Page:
From the album “Now I Got Worry”
YEEEEE-AY-EH!!! C’MON!!! BLUES EXPLOSION, BABY!!! I SAID I GOT THE BLUES!!! I NEED HELP!!! THE BLUES IS NUMBER ONE!!! I SAID: THE BLUES IS NUMBER ONE!!! ADAM COLE, BAY-BAY!!! I SAID I GOT THE BLUE - THE BLUE MONSTER!!! SIZZLIN’ BACON, MAN!!! EVERYONE SAYS ‘HI’!!!...
Good lord, it’s difficult to operate at that level of intensity for more than a few seconds at a time! Kudos, then, to the almighty Blues Explosion, who were able to manage it for 90 to 120 minutes every night of repeated world tours, playing to bigger houses than their cult-ish record sales would suggest due largely to one simple factor: they are fantastic live.
When former Pussy Galore rabble-rouser Spencer recruited similarly chaos-oriented allies in apparent bluegrass guitarist Judah Bauer and drummer Russell Simins, who uses a kit so small it is insulting to measure it in pieces, some kind of voodoo magic was invoked, and the resultant ultra-power trio set out to immolate stages the world over, with their reputation spreading through word of mouth, when that was a thing: “you HAVE to see this band”.
The first time I saw them properly live at their own show, rather than a festival slot, was… Well I’m fairly sure it was November 27, 1998, at the Shepherd’s Bush Empire. Fairly sure, anyway – it fits the timeframe. The opening of that show was them playing this song, followed by “Flavor” and “Attack”, without stopping. It never occurred to me that live music could be presented like that, and whilst it could well have been meticulously planned, it seemed incredibly loose and free-flowing – indeed, nigh-on dangerous, to the meticulous setlist-writer and sweaty between-song-drinker that I was as a nascent performer.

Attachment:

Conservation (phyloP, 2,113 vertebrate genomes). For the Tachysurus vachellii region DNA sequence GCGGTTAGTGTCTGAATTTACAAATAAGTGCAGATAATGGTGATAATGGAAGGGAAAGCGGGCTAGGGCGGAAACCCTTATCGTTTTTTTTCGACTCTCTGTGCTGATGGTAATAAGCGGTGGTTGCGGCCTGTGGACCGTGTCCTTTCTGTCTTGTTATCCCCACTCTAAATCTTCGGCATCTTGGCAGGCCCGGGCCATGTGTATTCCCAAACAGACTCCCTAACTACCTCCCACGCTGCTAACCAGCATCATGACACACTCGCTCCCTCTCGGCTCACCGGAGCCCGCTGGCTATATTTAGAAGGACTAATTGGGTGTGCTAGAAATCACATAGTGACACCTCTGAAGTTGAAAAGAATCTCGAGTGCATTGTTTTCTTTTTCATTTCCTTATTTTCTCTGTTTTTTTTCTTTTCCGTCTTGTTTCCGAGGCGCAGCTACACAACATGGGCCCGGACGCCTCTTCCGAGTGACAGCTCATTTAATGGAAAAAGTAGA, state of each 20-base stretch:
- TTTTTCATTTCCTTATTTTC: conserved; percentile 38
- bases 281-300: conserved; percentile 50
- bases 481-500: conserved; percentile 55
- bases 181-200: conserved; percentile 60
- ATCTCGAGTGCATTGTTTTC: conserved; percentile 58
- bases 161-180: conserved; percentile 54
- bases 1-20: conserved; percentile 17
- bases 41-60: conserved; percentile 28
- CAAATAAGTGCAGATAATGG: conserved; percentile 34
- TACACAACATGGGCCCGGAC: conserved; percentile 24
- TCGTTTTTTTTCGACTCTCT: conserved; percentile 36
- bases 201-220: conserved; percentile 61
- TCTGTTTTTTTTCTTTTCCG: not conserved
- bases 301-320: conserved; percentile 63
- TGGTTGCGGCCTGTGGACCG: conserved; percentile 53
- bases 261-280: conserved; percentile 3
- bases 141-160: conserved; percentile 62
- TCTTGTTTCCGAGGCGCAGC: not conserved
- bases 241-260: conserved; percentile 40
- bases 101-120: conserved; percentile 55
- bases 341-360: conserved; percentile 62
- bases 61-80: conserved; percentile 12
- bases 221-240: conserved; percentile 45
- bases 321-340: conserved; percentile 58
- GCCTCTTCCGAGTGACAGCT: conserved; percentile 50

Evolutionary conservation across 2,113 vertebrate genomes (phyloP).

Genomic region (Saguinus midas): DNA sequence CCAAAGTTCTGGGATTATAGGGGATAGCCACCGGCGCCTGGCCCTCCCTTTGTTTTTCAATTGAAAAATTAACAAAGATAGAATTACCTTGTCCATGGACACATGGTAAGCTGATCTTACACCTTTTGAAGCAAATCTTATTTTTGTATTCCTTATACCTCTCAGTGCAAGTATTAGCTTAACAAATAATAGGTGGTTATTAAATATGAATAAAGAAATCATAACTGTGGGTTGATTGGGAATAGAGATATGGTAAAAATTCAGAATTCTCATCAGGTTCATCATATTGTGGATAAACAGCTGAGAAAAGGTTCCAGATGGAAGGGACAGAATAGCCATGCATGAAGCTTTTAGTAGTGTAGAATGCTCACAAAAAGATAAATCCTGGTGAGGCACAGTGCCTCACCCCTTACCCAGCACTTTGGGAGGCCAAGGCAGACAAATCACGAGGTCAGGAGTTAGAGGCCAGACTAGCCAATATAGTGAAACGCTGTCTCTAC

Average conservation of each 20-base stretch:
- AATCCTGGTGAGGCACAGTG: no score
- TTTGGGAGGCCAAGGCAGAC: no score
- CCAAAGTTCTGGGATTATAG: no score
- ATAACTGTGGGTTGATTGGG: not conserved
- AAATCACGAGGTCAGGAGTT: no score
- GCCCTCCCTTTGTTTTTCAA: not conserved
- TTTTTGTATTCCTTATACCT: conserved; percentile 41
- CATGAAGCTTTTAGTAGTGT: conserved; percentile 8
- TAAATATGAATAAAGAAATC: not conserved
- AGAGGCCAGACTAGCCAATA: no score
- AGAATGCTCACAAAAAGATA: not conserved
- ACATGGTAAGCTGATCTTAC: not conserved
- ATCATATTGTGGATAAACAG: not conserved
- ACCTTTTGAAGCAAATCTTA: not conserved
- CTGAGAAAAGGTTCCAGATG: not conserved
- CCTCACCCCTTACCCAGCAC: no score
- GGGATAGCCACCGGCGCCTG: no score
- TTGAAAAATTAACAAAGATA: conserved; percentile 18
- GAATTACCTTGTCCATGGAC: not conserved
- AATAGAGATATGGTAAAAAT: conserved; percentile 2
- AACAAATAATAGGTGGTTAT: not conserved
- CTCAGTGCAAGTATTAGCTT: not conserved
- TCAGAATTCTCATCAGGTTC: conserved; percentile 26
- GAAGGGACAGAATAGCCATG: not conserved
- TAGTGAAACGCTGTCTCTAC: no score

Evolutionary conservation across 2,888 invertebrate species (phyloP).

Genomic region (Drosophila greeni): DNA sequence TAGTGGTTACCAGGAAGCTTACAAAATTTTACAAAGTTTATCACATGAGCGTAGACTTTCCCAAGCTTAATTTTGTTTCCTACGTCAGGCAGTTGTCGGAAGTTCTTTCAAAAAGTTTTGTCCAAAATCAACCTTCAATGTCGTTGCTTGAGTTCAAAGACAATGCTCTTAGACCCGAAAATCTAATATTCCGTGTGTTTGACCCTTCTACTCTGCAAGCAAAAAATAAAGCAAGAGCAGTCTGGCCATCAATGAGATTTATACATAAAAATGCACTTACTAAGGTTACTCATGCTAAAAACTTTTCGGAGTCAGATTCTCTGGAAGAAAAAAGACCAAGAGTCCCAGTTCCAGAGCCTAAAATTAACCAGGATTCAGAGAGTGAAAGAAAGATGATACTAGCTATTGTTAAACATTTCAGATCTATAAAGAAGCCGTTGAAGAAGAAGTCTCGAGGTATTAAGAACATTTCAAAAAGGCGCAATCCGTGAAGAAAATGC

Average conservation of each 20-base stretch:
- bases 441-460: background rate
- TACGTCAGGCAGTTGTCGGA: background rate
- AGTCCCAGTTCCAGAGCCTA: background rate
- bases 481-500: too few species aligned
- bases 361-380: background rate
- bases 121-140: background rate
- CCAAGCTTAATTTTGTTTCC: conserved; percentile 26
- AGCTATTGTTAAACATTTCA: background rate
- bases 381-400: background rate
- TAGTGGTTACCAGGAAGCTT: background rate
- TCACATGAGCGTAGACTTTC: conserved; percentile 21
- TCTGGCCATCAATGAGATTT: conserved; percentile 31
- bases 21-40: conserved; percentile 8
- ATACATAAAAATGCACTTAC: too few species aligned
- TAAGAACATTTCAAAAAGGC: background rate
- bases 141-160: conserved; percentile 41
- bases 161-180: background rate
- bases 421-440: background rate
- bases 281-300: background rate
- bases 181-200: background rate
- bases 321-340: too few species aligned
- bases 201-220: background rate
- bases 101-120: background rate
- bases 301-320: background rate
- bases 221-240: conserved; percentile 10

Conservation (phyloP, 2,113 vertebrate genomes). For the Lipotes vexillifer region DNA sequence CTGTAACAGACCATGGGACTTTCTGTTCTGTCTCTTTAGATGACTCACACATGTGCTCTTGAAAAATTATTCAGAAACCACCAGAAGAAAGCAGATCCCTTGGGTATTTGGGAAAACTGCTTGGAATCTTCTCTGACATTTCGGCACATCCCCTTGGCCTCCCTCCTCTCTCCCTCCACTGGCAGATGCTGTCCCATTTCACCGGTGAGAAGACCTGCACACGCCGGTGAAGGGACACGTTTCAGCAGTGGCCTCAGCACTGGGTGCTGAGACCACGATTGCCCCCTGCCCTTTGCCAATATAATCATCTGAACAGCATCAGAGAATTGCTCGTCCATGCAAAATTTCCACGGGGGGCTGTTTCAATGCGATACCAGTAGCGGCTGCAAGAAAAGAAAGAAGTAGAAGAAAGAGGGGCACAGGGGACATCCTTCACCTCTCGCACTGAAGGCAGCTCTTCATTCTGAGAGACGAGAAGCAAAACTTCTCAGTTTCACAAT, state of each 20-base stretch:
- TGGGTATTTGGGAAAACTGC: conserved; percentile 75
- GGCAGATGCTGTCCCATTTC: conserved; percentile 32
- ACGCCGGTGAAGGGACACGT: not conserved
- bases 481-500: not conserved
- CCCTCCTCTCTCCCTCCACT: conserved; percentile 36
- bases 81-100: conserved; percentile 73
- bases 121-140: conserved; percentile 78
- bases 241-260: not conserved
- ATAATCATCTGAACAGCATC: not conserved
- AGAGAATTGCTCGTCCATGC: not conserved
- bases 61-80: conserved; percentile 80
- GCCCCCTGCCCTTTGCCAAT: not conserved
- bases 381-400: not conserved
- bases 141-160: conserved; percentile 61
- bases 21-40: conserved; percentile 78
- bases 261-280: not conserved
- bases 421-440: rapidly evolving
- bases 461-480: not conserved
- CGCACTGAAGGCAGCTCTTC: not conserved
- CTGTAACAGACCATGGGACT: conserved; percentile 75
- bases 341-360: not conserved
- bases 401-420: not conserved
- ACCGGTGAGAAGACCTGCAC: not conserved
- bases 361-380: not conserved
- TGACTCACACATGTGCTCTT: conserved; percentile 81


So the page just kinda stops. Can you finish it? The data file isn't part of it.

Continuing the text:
The song itself is nestled away halfway through side one of “Now I Got Worry”, a less accessible but arguably deeper picture of the band than presented on their previous album “Orange”. Both this song and “Orange”’s highlight “Bellbottoms” have a feeling of the brakes cutting out as you careen down a hill, so there’s certainly some consistency there. In a very Blues Exploison choice, it actually gets quieter during the chorus – though that is in comparison to the verse, which is so loud it sounds like the guitars are screaming in agony. There’s a really odd but cool overdrive effect on this tune as well; very crunchy, very nice.
Again this was a gateway band for me, and with a little help from my friend Laurie, I was soon all over garage rock past and present – they sent me backwards to The Stooges and The MC5, introduced me directly to Andre Williams, The Countdowns and Brassy, and branched me off into Guitar Wolf, Rocket From The Crypt, The mAKE-UP – God DAMN it, how good were The mAKE-UP? - and The Gories, and their descendants The Dirtbombs and Demolition Dollrods… To name but a few, or I’d be here all day. Given all that they have ushered me towards, I will always be more than happy to step up to the stand and wail in their honour.
In our next, probably less shouty instalment, it’s time to “Bring On The Dancing Horses”, as “The Cutter” beckons – but beware, for “Nothing Lasts Forever”! (Also: some Electrafixion songs.)